6. I read that you were raised on hardcore punk. How did you manage to move from that to a fairly folky sound and do you think that early influence has had any effect on your music today?

I think it’s actually not as much of a reach as people first imagine when they hear that. I was listening to bands like at the drive in, refused, glassjaw, system of a down, really dynamic bands that knew how to drive a chorus home as well as the best of them. I was also a big hip hop fan, the way people like the neptunes and timbaland were producing fascinated me. From there i just starting immersing myself in songwriting, and that led me back to all the people i’d ignored as a kid, Neil Young, Tom Waits, Joni Mitchell, I just devoured everything i could get my hands on. I think at the heart of it i’ve always responded to that hook that exists in a song, that thing that makes you come back and listen to it again and again, all of the music i’ve ever listened to has had that in common. 

7. What bands are you listening to at the moment?

Right now i’m still fairly obsessed with the Menomena record from last year, there are so many amazing songs on there. Also the James Blake record is totally compelling,  his voice is as pure as crystal, listening to it reminds me of the first time i heard brown sugar by D’angelo, so beautiful. I don’t have as much time as i used to to trawl through blogs looking for new bands, so i haven’t gotten much new stuff lately, and recommendations would be highly welcome!!
8. As well as music, I’ve read you are very influenced by literature. Are their any particular books which have been very influential on your music?

It’s very hard to single out certain books as being more influential on me than others,i guess some that spring to mind as ones i particularly love are All the pretty horses by Cormac McCarthy, the sun also rises by Ernest Hemingway, the grapes of wrath by John Steinbeck,  and every single thing that Roald Dahl ever put on paper!!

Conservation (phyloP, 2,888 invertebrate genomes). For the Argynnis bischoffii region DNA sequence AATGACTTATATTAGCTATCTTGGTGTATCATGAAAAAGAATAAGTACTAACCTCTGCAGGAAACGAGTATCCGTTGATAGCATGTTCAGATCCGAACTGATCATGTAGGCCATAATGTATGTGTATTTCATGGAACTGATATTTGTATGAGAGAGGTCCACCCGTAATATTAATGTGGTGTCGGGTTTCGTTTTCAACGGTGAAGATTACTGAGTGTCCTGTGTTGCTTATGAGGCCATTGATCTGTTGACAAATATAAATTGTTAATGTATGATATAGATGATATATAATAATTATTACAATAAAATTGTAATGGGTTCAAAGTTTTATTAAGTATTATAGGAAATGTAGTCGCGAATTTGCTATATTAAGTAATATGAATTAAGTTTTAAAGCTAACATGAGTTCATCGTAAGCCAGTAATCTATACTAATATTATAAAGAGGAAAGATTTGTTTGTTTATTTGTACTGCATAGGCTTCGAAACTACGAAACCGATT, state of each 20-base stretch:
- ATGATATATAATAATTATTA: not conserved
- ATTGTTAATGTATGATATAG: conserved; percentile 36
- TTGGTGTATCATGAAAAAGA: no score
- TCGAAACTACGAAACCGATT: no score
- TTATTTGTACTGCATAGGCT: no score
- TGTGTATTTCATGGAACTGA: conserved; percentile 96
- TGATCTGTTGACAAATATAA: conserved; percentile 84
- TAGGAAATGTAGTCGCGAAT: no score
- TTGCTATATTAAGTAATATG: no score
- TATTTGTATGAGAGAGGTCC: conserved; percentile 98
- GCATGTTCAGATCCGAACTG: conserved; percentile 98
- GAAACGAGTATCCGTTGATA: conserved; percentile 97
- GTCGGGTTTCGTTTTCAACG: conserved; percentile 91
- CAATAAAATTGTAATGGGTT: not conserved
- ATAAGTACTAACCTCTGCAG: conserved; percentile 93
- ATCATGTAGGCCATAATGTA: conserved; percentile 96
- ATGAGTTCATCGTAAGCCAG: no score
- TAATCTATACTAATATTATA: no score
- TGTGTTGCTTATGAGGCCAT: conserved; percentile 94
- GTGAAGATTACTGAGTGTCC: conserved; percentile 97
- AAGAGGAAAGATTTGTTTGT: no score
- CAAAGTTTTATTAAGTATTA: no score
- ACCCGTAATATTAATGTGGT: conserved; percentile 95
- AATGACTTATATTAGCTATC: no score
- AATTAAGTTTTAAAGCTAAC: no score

9. If you could play a gig in any location, real or imaginary, what would you choose?

Never really thought about that before, i guess the right answer would be to say something like ‘on a cliff top overlooking the grand canyon’ or ‘at the top of the empire state  building’, but then i’ve heard they have really bad PA systems in both those places, so i’m not really sure. Although you did say real or imaginary, so i guess i can just imagine a really great sound system, and perhaps while i’m imagining i’ve throw a few unicorns and space aliens in there amongst the audience for good measure.
10. 2010 was a great year for you, what can we look forward to in 2011?

My hope for this year is that i’ll get to continue playing this record to as many people in as many far flung places as is humanly possible. When i started out with this album last year my hope was just that people might hear it and respond to it, and since then it’s just continued to grow around me, i’m really excited for the year to come.
Check out this video of his next single ‘This Old Dark Machine’ and you can buy his album now from iTunes. Its highly recommended!